In Brief Knox must wait 1 more day for high court decision ROME — Italy’s highest court says it will issue a decision Tuesday morning on whether to overturn American student Amanda Knox’s acquittal in the murder of her roommate. The court heard six hours of arguments on Monday before going into deliberations. After several hours, it announced it would issue the decision at 10 a.m. (0900 GMT) Tuesday, an unusual but not unprecedented move. The high court normally issues the decisions the same day it hears arguments. But prosecutor general Luigio Riello told reporters that “in very complex cases, it happens” that the court takes another day. Lawyers for Knox’s co-defendant, Raffaele Sollecito, declined to speculate on what the delay could mean for the decision. Both were acquitted in 2011.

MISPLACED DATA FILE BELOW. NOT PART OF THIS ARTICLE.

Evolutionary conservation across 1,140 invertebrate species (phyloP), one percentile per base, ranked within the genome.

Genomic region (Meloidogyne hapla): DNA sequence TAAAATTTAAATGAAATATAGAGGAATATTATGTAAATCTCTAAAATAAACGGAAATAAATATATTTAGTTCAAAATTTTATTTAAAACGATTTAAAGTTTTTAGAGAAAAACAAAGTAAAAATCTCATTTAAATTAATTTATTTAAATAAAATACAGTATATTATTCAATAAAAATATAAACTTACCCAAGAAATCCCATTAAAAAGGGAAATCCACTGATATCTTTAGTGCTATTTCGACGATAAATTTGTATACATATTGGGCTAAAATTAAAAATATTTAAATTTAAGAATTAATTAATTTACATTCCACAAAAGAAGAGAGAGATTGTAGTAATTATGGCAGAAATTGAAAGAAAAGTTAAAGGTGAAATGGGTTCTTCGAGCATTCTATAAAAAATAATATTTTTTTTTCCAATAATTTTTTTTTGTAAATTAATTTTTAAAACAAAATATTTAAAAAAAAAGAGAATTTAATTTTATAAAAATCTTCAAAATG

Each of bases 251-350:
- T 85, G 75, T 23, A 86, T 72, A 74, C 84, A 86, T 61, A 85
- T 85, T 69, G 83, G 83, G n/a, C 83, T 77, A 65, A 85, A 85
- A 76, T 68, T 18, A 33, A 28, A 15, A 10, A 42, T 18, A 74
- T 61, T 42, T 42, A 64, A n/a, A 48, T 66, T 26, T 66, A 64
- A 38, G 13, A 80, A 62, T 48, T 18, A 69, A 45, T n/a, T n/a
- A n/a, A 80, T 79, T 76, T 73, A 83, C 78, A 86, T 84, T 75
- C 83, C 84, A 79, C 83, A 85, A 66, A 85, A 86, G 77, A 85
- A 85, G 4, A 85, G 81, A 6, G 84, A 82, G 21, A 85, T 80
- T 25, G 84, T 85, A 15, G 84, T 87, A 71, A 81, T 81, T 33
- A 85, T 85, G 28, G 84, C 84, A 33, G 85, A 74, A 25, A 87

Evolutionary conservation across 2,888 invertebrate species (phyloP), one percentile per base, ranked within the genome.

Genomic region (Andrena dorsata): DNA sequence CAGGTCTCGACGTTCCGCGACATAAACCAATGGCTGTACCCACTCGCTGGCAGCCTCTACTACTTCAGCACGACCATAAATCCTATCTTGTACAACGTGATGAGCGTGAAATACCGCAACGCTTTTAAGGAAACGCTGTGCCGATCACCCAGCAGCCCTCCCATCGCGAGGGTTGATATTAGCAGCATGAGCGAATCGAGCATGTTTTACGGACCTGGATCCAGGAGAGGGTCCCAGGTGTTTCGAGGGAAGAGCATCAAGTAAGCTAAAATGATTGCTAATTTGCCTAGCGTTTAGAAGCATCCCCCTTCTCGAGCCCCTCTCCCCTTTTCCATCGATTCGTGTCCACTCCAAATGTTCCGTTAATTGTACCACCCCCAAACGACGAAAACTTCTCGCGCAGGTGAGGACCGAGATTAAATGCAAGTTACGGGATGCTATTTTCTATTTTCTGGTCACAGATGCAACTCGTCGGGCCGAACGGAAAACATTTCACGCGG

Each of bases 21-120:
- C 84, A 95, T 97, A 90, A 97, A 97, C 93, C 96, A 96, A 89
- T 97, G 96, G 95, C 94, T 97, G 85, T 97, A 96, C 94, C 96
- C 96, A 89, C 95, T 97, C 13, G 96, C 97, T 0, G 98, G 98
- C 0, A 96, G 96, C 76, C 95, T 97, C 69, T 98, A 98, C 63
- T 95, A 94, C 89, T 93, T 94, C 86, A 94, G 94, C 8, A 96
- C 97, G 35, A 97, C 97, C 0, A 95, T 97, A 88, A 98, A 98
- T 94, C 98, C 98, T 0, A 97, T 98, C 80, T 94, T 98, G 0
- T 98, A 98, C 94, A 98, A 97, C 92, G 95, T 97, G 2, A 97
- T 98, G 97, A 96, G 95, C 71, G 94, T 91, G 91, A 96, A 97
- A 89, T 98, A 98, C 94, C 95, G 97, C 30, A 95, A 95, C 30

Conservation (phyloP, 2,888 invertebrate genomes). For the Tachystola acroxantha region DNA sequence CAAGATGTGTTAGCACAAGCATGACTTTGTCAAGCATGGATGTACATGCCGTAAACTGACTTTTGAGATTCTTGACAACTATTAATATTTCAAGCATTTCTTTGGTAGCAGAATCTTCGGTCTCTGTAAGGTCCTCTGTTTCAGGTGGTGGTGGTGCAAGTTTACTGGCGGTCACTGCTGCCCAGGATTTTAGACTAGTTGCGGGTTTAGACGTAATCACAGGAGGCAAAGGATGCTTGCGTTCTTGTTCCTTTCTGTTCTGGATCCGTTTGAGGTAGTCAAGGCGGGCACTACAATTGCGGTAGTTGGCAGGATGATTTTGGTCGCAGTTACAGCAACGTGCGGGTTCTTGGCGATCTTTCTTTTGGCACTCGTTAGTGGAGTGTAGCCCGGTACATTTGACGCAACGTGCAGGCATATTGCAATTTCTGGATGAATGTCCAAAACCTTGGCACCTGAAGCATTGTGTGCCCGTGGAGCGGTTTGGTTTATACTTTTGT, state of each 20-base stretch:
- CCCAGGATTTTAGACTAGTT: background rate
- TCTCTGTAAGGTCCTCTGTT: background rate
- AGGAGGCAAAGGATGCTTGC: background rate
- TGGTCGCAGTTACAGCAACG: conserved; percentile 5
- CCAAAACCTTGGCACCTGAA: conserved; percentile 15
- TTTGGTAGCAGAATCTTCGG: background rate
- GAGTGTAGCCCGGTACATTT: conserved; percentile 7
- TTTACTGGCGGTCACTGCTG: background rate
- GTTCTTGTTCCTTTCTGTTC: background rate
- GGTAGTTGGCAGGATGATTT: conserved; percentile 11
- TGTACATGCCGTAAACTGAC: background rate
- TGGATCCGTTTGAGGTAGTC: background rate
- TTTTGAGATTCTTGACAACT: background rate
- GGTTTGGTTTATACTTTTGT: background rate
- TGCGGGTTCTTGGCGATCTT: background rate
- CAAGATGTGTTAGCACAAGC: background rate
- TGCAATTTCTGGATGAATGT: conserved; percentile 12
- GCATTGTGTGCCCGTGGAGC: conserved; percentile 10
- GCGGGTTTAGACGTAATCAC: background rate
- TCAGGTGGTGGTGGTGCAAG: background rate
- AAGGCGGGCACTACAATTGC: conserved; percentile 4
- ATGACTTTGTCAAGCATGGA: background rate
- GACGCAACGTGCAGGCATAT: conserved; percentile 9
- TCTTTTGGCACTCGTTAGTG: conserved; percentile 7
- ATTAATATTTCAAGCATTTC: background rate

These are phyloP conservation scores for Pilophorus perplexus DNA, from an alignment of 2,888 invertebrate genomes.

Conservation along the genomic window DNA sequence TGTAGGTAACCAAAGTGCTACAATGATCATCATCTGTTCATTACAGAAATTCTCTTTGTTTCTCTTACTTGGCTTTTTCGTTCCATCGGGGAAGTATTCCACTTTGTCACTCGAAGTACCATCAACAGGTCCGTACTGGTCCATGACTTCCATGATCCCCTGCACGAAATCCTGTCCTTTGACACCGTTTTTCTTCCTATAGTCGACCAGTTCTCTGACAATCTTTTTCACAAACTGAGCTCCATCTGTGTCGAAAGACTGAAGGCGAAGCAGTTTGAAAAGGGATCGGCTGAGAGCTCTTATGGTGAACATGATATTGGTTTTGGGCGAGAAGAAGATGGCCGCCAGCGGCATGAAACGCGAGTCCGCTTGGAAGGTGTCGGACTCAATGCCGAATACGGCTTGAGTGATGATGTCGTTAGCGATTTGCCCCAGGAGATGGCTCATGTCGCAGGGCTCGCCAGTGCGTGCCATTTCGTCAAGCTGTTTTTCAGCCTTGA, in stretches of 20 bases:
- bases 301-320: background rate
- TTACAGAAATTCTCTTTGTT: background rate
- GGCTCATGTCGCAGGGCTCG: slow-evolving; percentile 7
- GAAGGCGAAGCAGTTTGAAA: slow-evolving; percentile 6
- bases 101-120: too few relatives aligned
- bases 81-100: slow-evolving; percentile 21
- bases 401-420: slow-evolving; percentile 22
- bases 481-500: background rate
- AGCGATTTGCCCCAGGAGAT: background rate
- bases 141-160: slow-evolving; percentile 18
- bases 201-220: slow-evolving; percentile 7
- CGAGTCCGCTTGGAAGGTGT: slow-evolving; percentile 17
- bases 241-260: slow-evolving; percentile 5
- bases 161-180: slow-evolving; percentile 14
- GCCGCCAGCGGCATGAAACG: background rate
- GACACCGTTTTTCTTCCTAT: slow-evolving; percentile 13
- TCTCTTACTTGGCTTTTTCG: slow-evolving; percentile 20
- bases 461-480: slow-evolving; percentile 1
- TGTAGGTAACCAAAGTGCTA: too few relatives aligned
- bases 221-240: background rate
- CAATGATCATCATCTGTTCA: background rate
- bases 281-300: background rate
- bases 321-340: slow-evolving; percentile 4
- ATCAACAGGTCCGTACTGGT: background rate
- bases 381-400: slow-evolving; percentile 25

Prince Harry skipping Vegas on up-coming visit to the States LONDON —Britain’s Prince Harry is returning to the United States —but this time he’s skipping Las Vegas. The 28-year-old prince will travel to the U.S. East Coast as well as Denver and Colorado Springs, Colorado, to support veterans’ charities and get in a bit of polo. Harry, a longtime supporter of charities that rehabilitate war veterans, will attend several events at the 2013 Warrior Games, a competition in which veteran athletes from both Britain and the United States take part. “Prince Harry wants to highlight once again the extraordinary commitment and sacrifice of our injured servicemen and women,” said Jamie Lowther-Pinkerton, Harry’s private secretary. Harry recently spent 20 weeks in Afghanistan as co-pilot gunner on an Apache attack helicopter. His May 9-15 visit will include trips to Arlington National Cemetery, Walter Reed National Medical Center and an exhibition on Capitol Hill about land mine clearance, a favorite subject of his late mother, Princess Diana. He will also visit areas in New Jersey hard hit by Hurricane Sandy. Harry will also play in the Sentebale Polo Cup in Greenwich, Connecticut. Sentebale —which means “forget-me-not” —is a charity founded by Harry and Lesotho’s Prince Seeiso that helps children struggling with poverty in the tiny southern African country. On his last U.S. visit, the third-in-line to the British throne stormed last year into the headlines when he was caught frolicking in the nude with a woman after an alleged game of strip billiards in his Las Vegas hotel room.